There’s a certain nostalgia that comes with baking — perhaps an image of kneading dough on a rustic wooden block with billows of flour swirling through the air, or of golden rolls cooling on a rack, made fresh by bakers who somehow “just knew” exactly how much baking soda or salt this batch needed.
In reality, baking is a very precise form of cooking, and exact ratios and measurements are the key to a recipe’s success. Aside from an obvious challenge of measuring “a pinch of salt” or a “splash of lemon juice,” even cups, tablespoons and teaspoons — acceptable forms of measurement — can be inaccurate. The most precise method for measuring dry ingredients is by weight. Unlike cups or tablespoons, which measure by volume, kitchen scales allow for an exact measure, regardless of how the ingredient is cut, packed or scooped. Simply put, one ounce always weighs one ounce.
Scales can make anyone a more efficient cook. Instead of having to use (and clean!) multiple measuring cups and spoons, ingredients can be weighed in one bowl. A kitchen scale also can simplify the process of changing a recipe’s yield, in addition to being a safe activity for a child “sous chef” so they may play an active and meaningful role in preparing family meals.
Besides baking and cooking, kitchen scales are a helpful tool in managing certain diets. Someone diagnosed with kidney disease may be instructed to limit protein intake at each meal, but without a scale, this can be a difficult and frustrating task that may result in non-compliance. Scales are also an excellent way to better understand portion sizes and portion control. Weighing pasta, steaks, potatoes and other foods can provide a meaningful number to associate with an image.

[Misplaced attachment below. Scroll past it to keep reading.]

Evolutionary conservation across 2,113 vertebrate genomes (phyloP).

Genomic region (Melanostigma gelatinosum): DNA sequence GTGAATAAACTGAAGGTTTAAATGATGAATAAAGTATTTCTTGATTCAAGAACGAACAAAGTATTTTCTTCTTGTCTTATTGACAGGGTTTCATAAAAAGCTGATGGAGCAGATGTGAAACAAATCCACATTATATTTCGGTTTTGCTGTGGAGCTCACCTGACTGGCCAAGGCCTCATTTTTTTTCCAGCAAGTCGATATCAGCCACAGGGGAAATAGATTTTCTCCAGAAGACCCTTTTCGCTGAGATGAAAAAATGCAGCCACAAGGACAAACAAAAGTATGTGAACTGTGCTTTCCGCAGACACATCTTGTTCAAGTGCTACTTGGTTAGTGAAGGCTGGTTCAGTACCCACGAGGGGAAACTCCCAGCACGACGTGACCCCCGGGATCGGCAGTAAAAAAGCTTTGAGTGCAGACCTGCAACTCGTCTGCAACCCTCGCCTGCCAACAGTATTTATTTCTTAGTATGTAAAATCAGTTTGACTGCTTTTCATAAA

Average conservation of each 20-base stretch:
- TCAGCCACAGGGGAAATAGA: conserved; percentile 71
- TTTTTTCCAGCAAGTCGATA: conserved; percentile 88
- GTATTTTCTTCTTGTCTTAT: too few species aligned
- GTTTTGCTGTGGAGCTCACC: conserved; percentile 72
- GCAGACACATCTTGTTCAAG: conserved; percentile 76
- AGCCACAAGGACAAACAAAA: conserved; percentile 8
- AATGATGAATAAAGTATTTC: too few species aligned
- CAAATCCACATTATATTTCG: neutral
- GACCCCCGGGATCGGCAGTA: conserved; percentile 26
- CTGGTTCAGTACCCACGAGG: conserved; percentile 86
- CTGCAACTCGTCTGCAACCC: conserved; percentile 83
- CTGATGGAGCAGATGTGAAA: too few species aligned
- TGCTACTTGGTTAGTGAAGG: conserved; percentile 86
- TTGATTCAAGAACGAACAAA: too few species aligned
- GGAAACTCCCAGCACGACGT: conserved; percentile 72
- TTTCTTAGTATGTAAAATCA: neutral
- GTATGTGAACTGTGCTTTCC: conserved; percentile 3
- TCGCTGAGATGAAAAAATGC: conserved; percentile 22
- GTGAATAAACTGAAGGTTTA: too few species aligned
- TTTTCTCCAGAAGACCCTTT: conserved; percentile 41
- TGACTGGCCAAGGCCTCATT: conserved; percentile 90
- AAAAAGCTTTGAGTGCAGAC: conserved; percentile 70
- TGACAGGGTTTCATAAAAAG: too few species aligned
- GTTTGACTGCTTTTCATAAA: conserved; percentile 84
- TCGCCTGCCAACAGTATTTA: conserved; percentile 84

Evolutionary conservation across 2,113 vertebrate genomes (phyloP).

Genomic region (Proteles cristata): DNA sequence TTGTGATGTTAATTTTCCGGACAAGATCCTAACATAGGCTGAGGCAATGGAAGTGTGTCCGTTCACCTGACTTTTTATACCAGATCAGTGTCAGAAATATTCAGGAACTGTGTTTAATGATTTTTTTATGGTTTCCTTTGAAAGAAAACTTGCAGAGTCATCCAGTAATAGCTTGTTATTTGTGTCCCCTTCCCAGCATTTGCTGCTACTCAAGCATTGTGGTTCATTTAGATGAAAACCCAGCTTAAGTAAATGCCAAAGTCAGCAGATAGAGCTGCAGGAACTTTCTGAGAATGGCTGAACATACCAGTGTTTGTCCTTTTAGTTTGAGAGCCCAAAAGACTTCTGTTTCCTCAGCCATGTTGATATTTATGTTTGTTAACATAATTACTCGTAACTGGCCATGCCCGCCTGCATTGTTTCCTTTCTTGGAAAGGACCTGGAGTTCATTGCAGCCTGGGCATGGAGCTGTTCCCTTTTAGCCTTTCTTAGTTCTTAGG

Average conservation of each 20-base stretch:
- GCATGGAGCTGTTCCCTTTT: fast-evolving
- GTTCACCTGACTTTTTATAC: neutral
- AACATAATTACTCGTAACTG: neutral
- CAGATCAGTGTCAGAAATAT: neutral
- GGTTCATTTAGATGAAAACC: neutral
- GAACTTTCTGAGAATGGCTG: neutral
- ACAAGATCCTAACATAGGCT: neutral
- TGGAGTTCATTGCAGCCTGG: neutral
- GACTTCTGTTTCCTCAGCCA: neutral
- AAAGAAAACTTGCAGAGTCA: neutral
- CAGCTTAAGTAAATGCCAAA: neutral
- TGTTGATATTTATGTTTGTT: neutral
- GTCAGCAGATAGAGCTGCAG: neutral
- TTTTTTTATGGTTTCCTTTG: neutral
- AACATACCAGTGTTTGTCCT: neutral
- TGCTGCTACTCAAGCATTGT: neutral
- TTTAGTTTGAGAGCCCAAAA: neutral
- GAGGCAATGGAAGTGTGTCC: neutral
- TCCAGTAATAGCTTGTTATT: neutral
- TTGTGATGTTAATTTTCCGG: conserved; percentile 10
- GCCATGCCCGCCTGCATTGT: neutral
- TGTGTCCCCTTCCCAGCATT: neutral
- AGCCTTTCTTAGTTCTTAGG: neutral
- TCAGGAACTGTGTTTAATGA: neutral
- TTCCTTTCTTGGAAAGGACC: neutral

Considering a good kitchen scale can cost as little as twenty-five dollars, it can practically pay for itself by preventing multiple recipe attempts caused by inconsistent measurements, thus reducing waste and food costs.
It may be a while before converting ingredients to weight measures becomes standard for magazines, websites and other recipe publishers, and “pinches” and “splashes” will probably remain a part of the cooking and baking vernacular for some time. However, kitchen scales offer home cooks the ability to produce great recipes with the speed and consistency of professional chefs.
3 Kitchen Scale Tips
Chef Tom Beckman, instructor at Le Cordon Bleu Chicago, offers three tips for kitchen scale users:
- Make sure batteries are fully charged. If the batteries are old, the scale will not give accurate results.
- Scale ingredients using a clean, dry bowl to achieve the most precise measurements.
- Tare the scale back to zero each time a new ingredient is weighed. It’s easy to forget when bowls are changed or multiple ingredients need to be weighed.